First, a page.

More curlies are going to natural hair salons
As more women continue to board the ever-so-popular express train to natural hair bliss, its route has been forced to change. Due to the high amount of misinformation available, people are taking matters into their own hands to obtain accurate information. The first stop is taking place at a natural hair salon to debunk the myth that the skin color of the stylist reflects the stylist's expertise with different textures.
New passenger on the train Karina James, a student studying accounting at Detroit's Wayne State University, has also heard the theory that a stylist without the same hair texture as her own wouldn’t be able to do her newfound curls any justice. “Prior to going to a natural hair salon, I always thought a white stylist wouldn’t even know where to begin when looking at my 4a-textured tresses,” James said, “but after discussing what I wanted for my hair when visiting the salon, my now-new stylist, Lisa, reassured me she could work with hair of any curl type.”
So where did this myth come from? “I think it goes back to lack of education,” said Aziza Henderson, owner of Sangaris Natural Hair Salon in Detroit. Henderson, who received her education in natural hairstyles by an accomplished stylist of natural hair music artists such as Jill Scott, Bilal and Floetry, teaches her stylists how to do natural hairstyles if they were not taught how to do so at beauty schools. “She can cut, blow dry, curl and color, do locks on white people and do locks on black people, because I trained her,” Henderson said in reference to a stylist of Italian descent that she trained. She also believes that it’s due to the education of the stylist, as customers are now aware that some stylists are not taught how to properly take care of natural hair when attending some beauty schools.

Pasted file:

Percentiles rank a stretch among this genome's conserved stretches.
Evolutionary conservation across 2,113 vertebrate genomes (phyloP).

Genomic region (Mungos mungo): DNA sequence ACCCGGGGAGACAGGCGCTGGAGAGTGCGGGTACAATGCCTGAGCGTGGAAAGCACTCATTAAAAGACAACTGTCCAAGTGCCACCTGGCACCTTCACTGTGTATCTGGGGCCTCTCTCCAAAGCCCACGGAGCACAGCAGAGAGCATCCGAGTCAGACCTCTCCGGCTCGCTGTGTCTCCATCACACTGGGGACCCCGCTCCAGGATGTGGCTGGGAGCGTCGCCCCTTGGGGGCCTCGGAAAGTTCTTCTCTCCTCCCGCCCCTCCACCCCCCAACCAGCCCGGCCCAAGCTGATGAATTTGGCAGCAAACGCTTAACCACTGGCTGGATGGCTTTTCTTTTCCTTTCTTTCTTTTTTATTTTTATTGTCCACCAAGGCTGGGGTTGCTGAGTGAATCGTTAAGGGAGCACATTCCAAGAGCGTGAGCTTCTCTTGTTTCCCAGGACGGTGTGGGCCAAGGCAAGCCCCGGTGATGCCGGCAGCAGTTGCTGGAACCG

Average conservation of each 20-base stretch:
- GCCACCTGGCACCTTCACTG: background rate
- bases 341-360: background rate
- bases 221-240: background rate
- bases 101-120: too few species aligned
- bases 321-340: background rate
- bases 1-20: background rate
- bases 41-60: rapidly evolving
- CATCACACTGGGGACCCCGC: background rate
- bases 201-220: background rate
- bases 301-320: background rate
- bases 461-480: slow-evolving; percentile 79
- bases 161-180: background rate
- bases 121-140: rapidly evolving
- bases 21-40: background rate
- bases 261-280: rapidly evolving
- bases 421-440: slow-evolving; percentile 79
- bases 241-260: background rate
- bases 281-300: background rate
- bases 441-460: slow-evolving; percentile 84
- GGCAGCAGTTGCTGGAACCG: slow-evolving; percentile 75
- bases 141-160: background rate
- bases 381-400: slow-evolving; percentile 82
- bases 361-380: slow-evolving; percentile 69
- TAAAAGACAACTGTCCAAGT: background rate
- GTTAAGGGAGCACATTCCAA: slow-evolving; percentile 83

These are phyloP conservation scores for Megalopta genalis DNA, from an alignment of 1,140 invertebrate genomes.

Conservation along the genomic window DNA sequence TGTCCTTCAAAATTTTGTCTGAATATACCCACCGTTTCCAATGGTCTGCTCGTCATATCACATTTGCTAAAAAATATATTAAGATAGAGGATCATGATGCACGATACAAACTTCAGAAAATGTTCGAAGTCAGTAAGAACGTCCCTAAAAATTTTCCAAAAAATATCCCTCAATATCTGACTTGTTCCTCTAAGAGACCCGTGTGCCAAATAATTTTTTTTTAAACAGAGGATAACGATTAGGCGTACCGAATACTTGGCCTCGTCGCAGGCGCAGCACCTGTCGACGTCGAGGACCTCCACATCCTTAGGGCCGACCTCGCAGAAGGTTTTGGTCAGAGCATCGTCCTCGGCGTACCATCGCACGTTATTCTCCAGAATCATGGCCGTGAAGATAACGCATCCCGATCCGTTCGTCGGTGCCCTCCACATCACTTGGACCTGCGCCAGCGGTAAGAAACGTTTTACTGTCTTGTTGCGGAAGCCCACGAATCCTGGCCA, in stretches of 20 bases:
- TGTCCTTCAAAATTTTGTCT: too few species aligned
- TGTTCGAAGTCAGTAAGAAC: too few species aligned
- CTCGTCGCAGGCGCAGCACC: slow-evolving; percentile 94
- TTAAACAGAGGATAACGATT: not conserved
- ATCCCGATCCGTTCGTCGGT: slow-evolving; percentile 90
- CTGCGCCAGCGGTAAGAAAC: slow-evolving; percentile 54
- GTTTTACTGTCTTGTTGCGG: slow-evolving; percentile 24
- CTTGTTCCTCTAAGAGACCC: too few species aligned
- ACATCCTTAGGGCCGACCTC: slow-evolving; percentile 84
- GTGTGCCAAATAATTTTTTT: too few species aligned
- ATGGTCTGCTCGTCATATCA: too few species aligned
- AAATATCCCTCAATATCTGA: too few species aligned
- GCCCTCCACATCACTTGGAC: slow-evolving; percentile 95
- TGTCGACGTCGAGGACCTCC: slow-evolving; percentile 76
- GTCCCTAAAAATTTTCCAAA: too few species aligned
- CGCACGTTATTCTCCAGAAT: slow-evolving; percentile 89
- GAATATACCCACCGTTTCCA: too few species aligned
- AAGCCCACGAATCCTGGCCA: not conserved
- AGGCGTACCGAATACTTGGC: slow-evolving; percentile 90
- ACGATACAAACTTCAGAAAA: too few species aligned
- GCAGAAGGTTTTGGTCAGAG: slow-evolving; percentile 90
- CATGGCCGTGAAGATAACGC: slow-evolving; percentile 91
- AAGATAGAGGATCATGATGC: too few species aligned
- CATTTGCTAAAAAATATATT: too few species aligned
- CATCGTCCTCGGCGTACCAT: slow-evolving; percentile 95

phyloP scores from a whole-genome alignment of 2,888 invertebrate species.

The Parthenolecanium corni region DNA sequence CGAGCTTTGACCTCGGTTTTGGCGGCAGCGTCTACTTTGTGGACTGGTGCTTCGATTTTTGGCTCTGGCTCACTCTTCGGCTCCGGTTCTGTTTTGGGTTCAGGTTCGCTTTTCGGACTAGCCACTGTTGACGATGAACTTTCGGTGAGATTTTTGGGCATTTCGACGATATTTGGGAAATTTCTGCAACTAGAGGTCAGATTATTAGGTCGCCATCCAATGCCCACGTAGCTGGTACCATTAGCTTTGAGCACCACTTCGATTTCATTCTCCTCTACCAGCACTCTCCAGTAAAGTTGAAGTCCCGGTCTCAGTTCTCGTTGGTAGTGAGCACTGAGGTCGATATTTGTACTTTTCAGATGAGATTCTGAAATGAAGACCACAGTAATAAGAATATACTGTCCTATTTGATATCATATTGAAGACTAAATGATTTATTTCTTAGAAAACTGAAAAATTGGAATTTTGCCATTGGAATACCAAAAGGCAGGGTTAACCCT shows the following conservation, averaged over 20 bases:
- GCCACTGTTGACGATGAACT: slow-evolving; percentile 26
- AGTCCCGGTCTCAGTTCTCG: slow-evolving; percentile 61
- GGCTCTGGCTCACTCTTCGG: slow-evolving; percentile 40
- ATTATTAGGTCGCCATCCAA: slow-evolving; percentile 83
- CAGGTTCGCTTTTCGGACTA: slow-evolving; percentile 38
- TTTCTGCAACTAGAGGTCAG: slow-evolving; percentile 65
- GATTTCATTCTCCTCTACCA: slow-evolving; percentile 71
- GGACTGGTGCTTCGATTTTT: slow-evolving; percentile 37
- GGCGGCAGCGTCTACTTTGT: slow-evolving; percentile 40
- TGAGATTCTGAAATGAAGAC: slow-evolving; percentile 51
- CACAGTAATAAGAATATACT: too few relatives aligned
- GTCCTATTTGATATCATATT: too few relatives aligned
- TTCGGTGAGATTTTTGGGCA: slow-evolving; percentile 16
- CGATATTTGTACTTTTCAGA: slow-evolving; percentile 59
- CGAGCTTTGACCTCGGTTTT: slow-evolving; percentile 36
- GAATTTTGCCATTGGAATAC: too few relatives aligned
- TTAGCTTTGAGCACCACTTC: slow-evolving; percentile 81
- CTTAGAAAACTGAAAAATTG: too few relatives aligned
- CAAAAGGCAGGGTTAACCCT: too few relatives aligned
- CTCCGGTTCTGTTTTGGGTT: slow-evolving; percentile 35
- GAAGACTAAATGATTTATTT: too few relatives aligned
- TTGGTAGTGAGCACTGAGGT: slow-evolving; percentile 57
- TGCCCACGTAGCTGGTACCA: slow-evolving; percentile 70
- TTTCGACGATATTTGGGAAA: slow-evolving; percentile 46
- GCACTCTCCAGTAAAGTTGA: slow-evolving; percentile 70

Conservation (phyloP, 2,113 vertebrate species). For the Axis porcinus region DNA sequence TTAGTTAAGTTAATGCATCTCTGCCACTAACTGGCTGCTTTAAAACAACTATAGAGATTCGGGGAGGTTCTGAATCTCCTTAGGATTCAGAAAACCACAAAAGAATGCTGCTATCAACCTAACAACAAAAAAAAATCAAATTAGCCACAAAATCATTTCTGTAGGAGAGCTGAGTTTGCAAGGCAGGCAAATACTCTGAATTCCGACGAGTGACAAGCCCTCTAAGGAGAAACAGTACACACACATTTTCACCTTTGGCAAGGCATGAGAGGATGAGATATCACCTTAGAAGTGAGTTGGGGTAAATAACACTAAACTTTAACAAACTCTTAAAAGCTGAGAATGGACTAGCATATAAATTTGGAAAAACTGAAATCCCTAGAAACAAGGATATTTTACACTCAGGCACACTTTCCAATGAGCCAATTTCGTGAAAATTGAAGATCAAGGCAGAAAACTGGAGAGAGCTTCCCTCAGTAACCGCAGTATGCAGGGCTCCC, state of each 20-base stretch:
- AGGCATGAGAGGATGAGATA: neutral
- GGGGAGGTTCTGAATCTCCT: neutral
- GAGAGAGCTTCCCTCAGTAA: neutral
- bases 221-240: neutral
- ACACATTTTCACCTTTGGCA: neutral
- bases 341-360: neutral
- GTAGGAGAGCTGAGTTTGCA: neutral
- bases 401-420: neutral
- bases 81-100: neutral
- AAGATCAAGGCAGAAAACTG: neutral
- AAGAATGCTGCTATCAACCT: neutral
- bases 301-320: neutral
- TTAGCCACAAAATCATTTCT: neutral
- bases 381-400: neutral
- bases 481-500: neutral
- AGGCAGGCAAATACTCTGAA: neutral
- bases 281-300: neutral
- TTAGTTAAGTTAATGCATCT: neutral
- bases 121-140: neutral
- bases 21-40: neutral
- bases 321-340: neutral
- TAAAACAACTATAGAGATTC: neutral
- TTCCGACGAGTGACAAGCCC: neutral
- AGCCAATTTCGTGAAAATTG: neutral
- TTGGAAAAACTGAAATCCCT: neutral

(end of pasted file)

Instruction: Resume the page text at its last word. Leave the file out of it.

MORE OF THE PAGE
Does the color of your stylist's skin matter to your curls?
Julius Wilkerson, a student at Aveda Beauty School, can attest to that. “[Natural Hair] is more of Aveda’s main focus,” Wilkerson said. “They do teach us how to do perms and weaves because it’s in high demand, but they focus more on all natural products and encourage natural hair.”
As a receptionist at natural hair salon Strand Theory Salon and Spa in Dearborn, Michigan, Wilkerson sees firsthand that the race of the stylist has no impact on whether they can do a particular style on any client. “There are two stylists here that are white and they style black and white clients' hair,” he said. “One of the white stylists has a majority of black clients,” he adds.
Another factor that may add in creation of this myth is that newly natural women are used to going to hair salons specifically for relaxers and hair straightening techniques. Since practices at natural hair salons may be foreign to them, they may not feel comfortable with the idea that the salon's techniques may work for their newly natural hair, which is still somewhat foreign to them.
Natural hair salons are for the benefit of women and men of who choose to wear their hair naturally, regardless of curl type and race. After all, their expertise will benefit your curls and the health of your hair. What could be the problem with that?